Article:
One way to build trust is by communicating the importance of volunteer participation in clinical trials. Providing transparency throughout the process, including trial design, development of desired endpoints, and the results of the trial, is another engagement tactic that can go a long way in building trust amongst participants. Seeking input into the elements of trial design that might impact community members’ ability to participate may also encourage participation.

One of the best ways to gain participation is to hear stories firsthand from current and former participants about their trial experiences. This can help potential participants understand what their experiences may be similar to – helping them to better picture themselves in the study and can encourage them to enroll into a trial.

Engaging with study staff and investigators of similar backgrounds can also be helpful for building trust among potential minority study participants. Seeing someone who “looks like me” or who is from a similar shared background can help make the clinical trial setting feel more familiar and comfortable to someone unsure about participating.


Environmental Barriers

Creating a network of clinical trial sites or research sites in underserved communities where potential participants already receive care can greatly improve clinical trial diversity. This is key to helping ensure clinical trials better reflect all patient populations.

Oftentimes, brick-and-mortar research sites are located in bigger cities; for some participants, this may mean driving hours one way for a visit. If sites are too far away, this may discourage people from volunteering their time altogether. Limited transportation access, competing work and family commitments, and other factors can compound the issue. Decentralized clinical trial modalities may be one way to make clinical trials more accessible.





Key Guidance and Regulation for DE&I in Research

FDA’s Draft Guidance

Provides sponsors with recommendations on how to develop a “Race and Ethnicity Diversity Plan” for new drug and device applications. This is a roadmap as to how Sponsors/CROs/sites will enroll diverse members from underrepresented racial and ethnic populations within the U.S.

Belmont Report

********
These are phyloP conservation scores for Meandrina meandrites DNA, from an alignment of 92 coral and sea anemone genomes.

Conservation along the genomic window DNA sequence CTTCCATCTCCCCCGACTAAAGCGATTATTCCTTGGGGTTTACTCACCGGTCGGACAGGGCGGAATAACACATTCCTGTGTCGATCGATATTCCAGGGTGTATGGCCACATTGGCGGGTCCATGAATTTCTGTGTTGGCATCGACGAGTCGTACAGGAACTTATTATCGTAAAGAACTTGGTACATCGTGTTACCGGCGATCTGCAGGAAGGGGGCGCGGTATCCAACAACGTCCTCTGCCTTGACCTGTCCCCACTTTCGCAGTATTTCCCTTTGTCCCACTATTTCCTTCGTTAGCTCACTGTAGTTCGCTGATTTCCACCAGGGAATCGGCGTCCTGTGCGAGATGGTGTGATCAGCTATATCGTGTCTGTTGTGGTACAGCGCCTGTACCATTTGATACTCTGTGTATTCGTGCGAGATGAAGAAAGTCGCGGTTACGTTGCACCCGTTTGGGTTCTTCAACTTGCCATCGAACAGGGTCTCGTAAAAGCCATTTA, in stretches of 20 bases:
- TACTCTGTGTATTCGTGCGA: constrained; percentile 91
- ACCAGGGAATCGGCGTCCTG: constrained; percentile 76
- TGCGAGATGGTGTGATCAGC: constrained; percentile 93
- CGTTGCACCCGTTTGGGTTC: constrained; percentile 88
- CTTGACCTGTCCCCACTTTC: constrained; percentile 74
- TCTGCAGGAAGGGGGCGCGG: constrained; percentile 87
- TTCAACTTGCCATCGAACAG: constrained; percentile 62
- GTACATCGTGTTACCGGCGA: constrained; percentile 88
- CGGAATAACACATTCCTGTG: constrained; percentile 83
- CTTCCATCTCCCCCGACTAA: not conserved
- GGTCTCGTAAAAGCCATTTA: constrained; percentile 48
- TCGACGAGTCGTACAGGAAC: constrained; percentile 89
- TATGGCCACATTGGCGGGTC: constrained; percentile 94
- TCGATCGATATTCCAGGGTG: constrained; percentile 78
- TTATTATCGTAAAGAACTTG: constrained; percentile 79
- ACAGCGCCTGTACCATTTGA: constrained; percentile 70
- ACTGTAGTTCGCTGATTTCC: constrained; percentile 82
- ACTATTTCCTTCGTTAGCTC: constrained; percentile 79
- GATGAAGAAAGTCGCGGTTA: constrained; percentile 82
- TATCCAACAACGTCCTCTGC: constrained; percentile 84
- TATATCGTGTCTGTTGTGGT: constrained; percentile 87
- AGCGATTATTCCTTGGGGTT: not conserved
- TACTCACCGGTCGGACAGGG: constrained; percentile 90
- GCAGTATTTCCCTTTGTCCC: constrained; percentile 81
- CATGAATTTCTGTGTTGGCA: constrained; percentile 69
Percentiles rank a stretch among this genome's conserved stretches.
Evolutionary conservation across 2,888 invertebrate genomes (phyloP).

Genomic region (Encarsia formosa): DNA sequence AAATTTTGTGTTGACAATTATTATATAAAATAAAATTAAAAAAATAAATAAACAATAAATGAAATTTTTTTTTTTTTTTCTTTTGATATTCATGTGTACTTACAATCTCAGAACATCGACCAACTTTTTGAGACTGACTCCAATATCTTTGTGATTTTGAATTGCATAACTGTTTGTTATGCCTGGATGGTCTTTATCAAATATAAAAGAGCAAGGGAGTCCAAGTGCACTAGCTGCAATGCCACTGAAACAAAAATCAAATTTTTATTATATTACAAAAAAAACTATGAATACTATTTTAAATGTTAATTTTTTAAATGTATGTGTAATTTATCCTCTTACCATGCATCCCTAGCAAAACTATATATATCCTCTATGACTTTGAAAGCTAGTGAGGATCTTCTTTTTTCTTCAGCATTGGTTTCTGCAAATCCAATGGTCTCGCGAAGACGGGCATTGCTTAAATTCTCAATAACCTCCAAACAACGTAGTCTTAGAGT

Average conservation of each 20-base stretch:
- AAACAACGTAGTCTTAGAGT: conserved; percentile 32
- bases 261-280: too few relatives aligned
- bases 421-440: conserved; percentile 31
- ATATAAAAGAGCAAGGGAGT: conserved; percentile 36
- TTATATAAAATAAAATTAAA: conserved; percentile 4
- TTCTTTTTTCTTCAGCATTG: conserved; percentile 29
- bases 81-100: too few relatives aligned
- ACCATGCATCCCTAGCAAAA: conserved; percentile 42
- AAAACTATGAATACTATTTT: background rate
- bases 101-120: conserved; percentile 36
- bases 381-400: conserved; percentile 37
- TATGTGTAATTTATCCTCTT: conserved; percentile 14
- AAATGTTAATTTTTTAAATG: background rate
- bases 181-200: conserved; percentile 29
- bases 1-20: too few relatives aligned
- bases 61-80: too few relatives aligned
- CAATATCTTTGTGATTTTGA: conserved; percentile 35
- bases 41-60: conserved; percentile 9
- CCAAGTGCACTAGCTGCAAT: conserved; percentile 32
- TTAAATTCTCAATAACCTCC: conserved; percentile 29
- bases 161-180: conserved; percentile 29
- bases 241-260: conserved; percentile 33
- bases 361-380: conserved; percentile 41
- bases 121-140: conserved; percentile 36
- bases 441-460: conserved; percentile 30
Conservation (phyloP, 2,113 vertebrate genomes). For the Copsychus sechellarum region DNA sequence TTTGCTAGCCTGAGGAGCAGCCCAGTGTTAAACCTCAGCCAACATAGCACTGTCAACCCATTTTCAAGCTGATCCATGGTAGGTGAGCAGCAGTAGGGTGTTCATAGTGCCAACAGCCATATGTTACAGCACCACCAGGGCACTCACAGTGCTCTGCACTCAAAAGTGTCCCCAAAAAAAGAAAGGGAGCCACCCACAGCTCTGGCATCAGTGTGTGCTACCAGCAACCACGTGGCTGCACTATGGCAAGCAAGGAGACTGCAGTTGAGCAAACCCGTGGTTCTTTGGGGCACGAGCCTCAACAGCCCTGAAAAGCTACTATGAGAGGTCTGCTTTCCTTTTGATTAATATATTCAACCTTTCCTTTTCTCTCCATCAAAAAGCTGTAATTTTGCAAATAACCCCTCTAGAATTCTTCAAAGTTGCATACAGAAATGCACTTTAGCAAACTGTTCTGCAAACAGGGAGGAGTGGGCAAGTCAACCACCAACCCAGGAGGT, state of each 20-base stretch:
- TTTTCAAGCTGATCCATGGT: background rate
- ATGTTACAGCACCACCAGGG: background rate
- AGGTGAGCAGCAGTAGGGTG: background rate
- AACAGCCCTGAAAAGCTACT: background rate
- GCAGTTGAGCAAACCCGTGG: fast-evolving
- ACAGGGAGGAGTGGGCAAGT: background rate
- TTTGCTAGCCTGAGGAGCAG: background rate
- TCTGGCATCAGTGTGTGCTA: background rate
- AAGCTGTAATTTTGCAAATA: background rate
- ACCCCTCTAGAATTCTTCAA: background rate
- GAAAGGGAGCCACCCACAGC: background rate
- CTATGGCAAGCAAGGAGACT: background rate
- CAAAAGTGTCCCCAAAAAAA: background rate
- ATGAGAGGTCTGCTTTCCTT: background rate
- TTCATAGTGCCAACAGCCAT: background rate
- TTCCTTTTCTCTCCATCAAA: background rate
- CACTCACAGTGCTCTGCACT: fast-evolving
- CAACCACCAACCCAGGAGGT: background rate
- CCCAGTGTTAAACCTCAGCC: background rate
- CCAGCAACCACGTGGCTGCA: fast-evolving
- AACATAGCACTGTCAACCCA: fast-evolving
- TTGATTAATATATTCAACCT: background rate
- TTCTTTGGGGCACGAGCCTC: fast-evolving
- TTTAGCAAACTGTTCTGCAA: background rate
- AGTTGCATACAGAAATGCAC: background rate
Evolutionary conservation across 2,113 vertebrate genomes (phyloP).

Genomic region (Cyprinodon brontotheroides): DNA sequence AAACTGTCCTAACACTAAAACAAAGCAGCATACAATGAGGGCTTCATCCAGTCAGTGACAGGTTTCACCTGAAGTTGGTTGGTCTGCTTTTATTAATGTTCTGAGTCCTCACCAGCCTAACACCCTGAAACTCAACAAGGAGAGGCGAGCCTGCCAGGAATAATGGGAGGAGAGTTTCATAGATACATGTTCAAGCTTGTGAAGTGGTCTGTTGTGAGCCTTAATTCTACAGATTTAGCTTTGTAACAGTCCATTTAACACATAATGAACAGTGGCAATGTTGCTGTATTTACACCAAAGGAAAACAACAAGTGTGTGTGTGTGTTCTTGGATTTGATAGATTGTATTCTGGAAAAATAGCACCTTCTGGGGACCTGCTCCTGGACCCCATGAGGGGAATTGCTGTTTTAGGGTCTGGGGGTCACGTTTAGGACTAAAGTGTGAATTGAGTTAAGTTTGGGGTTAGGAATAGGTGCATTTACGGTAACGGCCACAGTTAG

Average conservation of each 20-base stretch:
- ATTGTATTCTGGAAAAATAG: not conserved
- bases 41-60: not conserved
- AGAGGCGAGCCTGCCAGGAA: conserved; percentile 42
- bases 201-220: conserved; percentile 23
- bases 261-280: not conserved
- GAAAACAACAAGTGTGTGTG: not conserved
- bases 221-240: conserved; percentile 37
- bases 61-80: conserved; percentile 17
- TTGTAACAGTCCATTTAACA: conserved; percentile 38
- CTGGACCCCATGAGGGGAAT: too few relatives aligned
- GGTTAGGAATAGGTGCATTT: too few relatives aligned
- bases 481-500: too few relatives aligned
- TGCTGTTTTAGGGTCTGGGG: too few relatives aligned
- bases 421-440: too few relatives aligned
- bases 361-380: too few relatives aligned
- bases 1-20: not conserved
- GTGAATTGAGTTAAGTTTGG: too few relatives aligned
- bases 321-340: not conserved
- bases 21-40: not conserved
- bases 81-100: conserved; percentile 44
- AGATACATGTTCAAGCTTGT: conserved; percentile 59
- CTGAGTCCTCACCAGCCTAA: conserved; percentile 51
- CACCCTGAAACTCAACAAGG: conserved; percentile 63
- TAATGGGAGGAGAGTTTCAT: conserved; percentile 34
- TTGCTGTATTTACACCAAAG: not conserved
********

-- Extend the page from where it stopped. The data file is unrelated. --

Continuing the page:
Written by the National Commission for the Protection of Human Subjects of Biomedical and Behavioral Research, the report identifies the basic ethical principles when conducting biomedical and behavioral research involving human subjects. The Report also discusses developing guidelines to assure research is conducted in accordance with those principles.

Declaration of Helsinki

Ethical principles surrounding medical research involving human subjects, developed based on past clinical trial atrocities.

21 CFR 56.111 and 45 CFR 46.111

Criteria for IRB approval of research includes assessing equitable selection of participants. “In making this assessment the IRB should take into account the purposes of the research and the setting in which the research will be conducted.”

21 CFR 56.11
45 CFR 46.111

21 CFR 56.107 and 45 CFR 46.107

Regulations describe the need for diverse IRB membership “including consideration of race, gender, cultural backgrounds, and sensitivity to such issues as community attitudes.” If the IRB regularly reviews research involving vulnerable populations, the IRB should include in its review one or more people knowledgeable about and experienced in working with such populations.

21 CFR 56.107
45 CFR 46.107

21 CFR 50 Subpart B and 45 CFR 46.116

Based on “respect for persons” from the Belmont report, this regulation outlines general requirements for informed consent, including basic and additional elements of that should be included in an informed consent document. Also advises against exculpatory language and requires minimized possibility of coercion and undue influence. Provides instruction on providing consent materials in a language understandable to the participant.

21 CFR 50 Subpart B
45 CFR 46.116